|Who is it?||Actor, Soundtrack|
|Birth Day||February 17, 1910|
|Birth Place||Gravelly, Arkansas, United States|
|Age||110 YEARS OLD|
|Died On||September 26, 1979(1979-09-26) (aged 69)\nWoodland Hills, California, U.S.|
|Resting place||Coop Prairie Cemetery, Mansfield, Arkansas|
Hunnicutt gained early acting experience in stock theater and entertained in traveling shows. An article in the September 22, 1940, issue of the Brooklyn Daily Eagle reported, "There isn't a decent sized Medicine show traveling through Kentucky, Illinois, Georgia, Indiana or Mississippi, nor a stock company touring those states, which hasn't had the name of Arthur Hunnicutt on its programs." After eight years of such activity, in 1936 he enrolled in a drama school in Cleveland to study theatrical techniques for a year.
Hunnicutt's first film was Wildcat (1942). He appeared in a number of films in the early 1940s before returning to the stage. In 1949 he moved back to Hollywood and resumed his film career. He played a long string of supporting role characters—sympathetic, wise rural types, as in The Red Badge of Courage (1951), The Lusty Men (1952),The Kettles in the Ozarks (1955), The Last Command (1955, as Davy Crockett), The Tall T (1957), Cat Ballou (1965, as Butch Cassidy), El Dorado (1966) and The Adventures of Bullwhip Griffin.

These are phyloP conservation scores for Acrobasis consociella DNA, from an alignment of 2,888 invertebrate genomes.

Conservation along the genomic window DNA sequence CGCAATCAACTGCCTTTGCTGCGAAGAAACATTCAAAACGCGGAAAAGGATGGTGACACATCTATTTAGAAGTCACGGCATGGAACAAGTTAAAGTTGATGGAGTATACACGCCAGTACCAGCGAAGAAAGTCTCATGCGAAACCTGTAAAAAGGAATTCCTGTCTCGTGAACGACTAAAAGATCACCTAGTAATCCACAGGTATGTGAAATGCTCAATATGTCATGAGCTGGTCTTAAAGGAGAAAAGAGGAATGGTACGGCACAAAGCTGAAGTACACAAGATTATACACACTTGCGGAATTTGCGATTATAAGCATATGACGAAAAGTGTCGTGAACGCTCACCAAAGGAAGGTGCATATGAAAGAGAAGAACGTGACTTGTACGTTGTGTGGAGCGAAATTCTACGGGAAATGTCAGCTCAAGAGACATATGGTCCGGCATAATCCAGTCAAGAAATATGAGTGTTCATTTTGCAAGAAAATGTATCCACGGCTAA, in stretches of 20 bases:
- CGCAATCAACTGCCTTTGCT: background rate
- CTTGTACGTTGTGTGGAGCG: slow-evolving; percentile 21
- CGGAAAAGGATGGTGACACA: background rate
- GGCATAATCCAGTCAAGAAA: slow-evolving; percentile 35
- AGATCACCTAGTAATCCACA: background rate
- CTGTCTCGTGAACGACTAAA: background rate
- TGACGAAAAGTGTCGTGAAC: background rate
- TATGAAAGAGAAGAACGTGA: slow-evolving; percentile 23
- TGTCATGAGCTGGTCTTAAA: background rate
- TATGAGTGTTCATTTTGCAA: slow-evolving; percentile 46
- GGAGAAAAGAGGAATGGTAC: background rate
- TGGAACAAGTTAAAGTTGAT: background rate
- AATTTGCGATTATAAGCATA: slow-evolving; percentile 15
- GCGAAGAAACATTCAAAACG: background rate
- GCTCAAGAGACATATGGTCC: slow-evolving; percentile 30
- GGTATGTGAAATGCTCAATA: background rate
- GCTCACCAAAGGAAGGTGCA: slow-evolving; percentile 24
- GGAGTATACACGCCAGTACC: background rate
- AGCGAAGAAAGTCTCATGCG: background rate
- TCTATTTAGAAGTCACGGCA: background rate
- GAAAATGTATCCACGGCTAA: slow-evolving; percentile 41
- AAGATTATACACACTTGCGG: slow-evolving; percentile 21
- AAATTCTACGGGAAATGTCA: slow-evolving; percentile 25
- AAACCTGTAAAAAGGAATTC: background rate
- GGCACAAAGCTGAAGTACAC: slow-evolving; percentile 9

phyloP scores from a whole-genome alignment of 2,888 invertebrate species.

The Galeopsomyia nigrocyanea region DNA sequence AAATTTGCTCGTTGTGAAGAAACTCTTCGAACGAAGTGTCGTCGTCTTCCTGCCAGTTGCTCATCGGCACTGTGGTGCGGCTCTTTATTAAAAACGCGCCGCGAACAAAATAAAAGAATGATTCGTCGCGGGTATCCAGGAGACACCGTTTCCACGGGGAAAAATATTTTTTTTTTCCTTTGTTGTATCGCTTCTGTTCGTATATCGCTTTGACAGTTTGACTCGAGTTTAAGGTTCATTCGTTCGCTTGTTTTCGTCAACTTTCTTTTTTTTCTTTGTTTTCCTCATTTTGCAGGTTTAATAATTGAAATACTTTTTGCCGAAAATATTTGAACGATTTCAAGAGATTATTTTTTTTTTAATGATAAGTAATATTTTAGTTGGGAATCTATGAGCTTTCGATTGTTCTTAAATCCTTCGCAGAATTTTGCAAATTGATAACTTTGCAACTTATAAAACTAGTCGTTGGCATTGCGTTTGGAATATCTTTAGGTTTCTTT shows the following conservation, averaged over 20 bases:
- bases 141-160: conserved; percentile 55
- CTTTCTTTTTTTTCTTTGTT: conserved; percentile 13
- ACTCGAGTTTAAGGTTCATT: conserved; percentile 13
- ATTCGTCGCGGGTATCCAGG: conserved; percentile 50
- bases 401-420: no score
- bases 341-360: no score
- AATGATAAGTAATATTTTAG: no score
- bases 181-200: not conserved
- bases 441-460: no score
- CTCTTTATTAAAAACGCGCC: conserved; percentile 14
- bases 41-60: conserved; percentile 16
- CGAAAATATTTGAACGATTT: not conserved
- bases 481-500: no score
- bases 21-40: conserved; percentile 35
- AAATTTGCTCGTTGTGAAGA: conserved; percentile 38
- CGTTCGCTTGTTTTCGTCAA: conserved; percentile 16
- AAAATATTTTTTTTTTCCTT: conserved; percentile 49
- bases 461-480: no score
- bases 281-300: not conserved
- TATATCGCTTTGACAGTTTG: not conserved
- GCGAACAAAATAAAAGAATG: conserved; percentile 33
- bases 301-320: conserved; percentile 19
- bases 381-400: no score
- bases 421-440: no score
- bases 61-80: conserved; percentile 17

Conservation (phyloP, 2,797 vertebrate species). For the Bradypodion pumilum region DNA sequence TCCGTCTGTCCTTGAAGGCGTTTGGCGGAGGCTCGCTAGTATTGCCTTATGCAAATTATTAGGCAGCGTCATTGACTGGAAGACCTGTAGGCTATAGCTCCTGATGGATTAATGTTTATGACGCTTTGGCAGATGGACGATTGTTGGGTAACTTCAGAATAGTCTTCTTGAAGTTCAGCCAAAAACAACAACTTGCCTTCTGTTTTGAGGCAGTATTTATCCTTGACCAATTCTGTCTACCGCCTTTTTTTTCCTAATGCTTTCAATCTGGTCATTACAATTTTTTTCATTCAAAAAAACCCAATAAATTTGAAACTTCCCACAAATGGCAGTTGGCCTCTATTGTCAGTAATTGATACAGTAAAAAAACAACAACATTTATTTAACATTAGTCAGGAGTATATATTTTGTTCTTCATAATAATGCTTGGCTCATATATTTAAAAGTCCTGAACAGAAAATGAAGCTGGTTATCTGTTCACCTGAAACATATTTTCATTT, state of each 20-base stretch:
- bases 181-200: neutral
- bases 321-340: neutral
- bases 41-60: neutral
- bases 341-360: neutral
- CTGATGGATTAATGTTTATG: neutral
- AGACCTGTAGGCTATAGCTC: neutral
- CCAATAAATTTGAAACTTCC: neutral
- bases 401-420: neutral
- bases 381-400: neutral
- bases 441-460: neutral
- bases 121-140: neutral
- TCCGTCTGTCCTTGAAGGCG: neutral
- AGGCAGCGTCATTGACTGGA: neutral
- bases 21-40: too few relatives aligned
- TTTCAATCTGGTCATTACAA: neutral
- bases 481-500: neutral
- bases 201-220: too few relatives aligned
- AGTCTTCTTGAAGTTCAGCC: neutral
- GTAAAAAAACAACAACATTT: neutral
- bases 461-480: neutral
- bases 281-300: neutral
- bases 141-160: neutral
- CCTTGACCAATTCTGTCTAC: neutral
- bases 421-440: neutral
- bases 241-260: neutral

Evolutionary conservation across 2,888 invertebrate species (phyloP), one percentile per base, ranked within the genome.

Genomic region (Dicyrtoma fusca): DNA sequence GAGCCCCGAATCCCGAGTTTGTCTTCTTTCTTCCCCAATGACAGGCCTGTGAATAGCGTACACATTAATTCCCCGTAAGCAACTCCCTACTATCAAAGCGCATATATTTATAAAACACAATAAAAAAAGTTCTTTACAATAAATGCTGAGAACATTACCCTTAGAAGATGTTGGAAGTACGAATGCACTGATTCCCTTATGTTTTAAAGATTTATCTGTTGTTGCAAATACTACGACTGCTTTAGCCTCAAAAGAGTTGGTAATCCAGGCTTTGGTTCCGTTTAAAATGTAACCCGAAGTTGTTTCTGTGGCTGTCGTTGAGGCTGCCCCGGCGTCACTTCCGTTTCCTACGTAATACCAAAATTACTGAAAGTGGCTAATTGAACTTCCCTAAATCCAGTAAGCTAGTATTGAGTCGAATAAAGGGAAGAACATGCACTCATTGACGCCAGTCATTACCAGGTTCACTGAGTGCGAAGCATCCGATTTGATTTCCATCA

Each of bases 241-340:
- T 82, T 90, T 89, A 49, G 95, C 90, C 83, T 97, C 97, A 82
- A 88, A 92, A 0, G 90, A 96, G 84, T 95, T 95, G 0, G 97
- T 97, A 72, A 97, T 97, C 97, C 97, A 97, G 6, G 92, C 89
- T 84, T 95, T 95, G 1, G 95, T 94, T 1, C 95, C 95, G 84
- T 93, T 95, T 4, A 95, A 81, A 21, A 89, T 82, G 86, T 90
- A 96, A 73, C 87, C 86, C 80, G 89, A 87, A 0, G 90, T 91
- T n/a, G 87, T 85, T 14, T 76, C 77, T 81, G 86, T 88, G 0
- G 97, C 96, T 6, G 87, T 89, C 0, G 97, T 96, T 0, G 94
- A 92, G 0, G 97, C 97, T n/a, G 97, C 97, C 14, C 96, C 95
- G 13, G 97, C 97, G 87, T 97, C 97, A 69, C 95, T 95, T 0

In 1952, he was nominated for an Academy Award for Best Supporting Actor in the Howard Hawks Western, The Big Sky.
Throughout the '50s, '60s and '70s, Hunnicutt made nearly 40 guest appearances on American television programs. He made two memorable appearances on Perry Mason in 1963: he played orange grower Amos Kennesaw Mountain Keller in "The Case of the Golden Oranges," and prospector Sandy Bowen in "The Case of the Drowsy Mosquito." He also made guest appearances on Bonanza, Cheyenne, Gunsmoke, The Outer Limits, The Rifleman, Wanted: Dead or Alive, The Andy Griffith Show, The Wild Wild West, Adam-12, and The Twilight Zone. In one of his last movies, Moonrunners (1975)—the precursor to The Dukes of Hazzard—he played the original Uncle Jesse.
On September 27, 1979, Hunnicutt died of cancer at the Motion Picture & Television Country House and Hospital at age 69. He was buried in the Coop Prairie Cemetery in Mansfield, Arkansas. He was survived by his wife.